On Sunday you saved lives.  There’s really no doubt about it. However small or big your responsibility may have been, you were a VERY important part of raising $235,896. And we are just getting started! Fundraising is just beginning and we have until November 15th to raise another $360,000 to make sure each and every woman in our 5 county area has access to the breast health services she needs.

Thank you for all you have done.

For all you continue to do and your commitment to Komen Austin.

 With you, we are MORE THAN PINK!

Continue the fundraising. You have until November 15th.

Suzanne Stone

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Breastfeeding Can Lower Risk of Breast Cancer

Every year in August, people around the world celebrate and spread awareness about the many benefits of breastfeeding. The World Breastfeeding Week Organization highlights how breastfeeding is the “key to Sustainable Development” in various aspects of life.

Here are ways breastfeeding can contribute to the Sustainable Development Goals according to the org:

  • Reduces poverty by providing a low-cost way of feeding babies and children
  • Improves health and wellbeing of mothers as well as improved development and survival of infants
  • Empowers mothers to feel supported by society to breastfeed optimally, leading to gender inequality
  • Saves water by providing all the water a baby needs in an eco-friendly way, while formula feeding requires access to clean water and sanitation
  • Reduces fossil fuels by less usage and production of formula
  • Increases likelihood of employers allowing mothers to breastfeed in the workplace or creating programs that are maternity sensitive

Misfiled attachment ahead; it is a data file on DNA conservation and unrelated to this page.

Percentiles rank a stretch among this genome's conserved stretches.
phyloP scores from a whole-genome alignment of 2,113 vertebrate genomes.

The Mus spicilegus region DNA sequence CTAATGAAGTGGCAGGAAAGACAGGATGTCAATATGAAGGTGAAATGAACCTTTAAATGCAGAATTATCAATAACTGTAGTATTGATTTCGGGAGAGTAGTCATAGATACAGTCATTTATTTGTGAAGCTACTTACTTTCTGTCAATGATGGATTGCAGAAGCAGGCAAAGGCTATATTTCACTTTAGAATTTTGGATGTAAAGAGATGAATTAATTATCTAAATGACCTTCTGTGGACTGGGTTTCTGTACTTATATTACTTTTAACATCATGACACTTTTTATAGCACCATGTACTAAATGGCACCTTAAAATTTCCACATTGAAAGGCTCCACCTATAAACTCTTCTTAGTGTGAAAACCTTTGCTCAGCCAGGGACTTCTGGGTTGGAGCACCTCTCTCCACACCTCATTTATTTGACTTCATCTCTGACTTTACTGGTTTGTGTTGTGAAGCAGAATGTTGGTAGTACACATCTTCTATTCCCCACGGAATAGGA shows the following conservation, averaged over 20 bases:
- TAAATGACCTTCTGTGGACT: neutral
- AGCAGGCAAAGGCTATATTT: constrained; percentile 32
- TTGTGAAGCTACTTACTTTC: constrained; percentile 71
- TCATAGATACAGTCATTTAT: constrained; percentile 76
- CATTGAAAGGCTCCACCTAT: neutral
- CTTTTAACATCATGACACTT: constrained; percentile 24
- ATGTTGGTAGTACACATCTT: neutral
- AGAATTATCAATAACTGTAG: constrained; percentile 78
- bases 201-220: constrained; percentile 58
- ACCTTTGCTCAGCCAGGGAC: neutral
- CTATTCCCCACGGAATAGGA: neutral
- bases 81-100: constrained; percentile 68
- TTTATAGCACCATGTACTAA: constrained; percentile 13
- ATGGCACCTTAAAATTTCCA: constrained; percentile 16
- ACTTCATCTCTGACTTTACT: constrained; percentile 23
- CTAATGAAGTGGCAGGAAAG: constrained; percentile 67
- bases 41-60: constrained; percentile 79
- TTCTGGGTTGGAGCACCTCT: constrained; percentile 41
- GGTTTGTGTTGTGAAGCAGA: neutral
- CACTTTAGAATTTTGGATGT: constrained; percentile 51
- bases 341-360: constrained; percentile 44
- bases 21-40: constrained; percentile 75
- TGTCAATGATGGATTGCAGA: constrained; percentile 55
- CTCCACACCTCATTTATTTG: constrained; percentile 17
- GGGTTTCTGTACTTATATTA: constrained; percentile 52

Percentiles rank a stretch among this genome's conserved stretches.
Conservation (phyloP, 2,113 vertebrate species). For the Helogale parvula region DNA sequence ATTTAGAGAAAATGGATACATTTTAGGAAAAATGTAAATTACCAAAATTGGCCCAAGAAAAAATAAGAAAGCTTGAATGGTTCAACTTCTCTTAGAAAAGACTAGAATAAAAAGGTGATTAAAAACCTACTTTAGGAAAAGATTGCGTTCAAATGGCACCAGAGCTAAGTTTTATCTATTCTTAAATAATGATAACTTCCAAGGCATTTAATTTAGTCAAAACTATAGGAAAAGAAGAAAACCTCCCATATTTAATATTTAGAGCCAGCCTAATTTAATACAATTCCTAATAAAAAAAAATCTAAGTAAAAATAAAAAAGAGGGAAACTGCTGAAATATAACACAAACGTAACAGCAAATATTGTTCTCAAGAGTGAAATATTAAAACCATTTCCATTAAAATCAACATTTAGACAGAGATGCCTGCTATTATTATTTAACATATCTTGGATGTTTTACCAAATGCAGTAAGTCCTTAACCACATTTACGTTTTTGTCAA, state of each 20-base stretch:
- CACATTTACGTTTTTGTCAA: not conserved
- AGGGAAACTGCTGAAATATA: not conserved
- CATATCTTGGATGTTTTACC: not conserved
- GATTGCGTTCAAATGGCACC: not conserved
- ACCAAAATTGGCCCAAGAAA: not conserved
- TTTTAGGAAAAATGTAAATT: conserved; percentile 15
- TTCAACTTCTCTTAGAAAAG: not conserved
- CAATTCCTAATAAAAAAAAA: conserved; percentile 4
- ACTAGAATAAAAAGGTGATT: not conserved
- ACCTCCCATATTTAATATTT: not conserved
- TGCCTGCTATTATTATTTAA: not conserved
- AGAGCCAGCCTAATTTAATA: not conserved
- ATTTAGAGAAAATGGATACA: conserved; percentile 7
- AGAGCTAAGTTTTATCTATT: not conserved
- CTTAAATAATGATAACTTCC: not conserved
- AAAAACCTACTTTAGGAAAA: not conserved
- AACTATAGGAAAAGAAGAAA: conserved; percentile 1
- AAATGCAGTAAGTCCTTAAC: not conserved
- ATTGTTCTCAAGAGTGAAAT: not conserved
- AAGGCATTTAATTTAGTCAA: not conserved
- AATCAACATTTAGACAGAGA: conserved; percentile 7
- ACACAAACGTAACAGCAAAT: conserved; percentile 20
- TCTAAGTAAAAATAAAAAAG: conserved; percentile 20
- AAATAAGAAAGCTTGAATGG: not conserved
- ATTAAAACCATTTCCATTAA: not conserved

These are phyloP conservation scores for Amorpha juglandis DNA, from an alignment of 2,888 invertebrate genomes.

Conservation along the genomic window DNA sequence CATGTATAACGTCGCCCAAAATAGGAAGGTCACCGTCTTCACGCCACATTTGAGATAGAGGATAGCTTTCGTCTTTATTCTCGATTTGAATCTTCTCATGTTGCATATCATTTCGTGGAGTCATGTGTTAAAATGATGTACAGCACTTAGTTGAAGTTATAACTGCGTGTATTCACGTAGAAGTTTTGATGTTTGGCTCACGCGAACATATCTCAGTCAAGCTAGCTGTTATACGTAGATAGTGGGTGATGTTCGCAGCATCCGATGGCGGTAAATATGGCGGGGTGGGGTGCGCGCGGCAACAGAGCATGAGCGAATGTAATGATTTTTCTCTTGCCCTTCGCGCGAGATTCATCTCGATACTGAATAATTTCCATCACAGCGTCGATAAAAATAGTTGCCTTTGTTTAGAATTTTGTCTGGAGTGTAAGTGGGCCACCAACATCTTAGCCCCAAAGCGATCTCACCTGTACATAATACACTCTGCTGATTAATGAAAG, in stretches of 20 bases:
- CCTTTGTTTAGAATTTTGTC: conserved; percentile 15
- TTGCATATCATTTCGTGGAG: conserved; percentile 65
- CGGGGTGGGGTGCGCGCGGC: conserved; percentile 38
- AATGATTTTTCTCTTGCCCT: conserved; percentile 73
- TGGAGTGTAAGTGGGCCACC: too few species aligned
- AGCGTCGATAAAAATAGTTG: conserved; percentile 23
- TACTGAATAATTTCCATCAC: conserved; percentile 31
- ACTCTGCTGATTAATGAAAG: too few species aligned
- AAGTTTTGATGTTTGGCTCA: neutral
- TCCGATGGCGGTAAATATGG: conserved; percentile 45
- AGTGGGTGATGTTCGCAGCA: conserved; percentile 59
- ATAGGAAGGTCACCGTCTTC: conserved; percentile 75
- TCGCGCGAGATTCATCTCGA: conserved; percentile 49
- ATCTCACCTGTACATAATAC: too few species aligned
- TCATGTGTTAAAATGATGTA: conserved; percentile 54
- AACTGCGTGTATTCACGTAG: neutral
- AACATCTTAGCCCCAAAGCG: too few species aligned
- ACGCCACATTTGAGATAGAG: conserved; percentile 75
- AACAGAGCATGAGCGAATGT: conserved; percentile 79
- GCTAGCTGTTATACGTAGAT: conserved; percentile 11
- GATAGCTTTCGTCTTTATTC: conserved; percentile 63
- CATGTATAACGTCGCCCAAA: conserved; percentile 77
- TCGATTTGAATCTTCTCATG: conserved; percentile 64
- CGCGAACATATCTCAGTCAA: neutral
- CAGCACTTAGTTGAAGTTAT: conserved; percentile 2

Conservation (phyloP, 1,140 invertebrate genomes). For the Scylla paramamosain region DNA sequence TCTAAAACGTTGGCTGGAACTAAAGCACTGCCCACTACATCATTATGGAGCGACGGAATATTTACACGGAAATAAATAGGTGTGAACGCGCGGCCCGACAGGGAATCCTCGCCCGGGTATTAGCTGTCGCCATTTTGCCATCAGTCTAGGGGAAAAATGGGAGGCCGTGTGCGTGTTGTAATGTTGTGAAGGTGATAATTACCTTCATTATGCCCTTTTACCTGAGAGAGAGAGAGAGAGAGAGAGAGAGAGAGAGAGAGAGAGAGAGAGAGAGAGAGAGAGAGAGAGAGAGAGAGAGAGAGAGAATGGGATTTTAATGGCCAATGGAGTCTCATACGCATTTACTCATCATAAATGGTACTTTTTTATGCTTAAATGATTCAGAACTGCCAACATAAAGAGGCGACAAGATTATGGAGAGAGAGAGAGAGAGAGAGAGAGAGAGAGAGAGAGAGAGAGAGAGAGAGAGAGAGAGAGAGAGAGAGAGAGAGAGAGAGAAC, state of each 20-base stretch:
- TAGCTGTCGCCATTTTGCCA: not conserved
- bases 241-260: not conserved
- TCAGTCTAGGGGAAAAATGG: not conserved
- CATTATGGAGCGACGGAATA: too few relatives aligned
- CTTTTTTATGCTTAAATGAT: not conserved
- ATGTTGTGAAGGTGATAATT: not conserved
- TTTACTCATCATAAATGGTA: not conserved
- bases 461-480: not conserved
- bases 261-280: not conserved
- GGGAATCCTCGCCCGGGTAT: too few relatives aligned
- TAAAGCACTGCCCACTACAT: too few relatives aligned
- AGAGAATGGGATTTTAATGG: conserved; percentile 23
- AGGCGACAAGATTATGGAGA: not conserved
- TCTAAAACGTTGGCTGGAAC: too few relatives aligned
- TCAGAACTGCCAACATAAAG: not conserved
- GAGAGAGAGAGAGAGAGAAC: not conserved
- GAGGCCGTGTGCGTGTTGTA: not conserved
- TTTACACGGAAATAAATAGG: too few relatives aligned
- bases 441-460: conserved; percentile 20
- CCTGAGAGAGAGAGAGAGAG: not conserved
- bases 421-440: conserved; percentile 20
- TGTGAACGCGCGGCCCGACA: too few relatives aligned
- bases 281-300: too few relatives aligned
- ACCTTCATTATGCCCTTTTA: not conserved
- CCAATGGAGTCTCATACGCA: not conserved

In honor of World Breastfeeding Week, we at Komen Austin want to highlight the benefits that breastfeeding has to offer. There are many lifestyle factors that can reduce the risk of breast cancer such as maintaining a healthy weight, eliminating alcohol intake and having children before the age of 30. What a lot of people may not know is that breastfeeding is also a factor in reducing the risk of breast cancer.

During pregnancy and breastfeeding, breast tissue is shed causing potentially damaged cells to be removed. Research shows that a woman’s risk for breast cancer was reduced by 4.3% for every year that she breastfed, compared to mothers who did not breastfeed. The study also concluded that the longer the mother breastfed for, the lower her risk became. It should be noted that the time period spent breastfeeding could be with either one child or multiple children.

For more information about World Breastfeeding Week visit http://worldbreastfeedingweek.org/.

For more information about breastfeeding and breast cancer risk visit https://ww5.komen.org/Breastcancer/Notbreastfeeding.html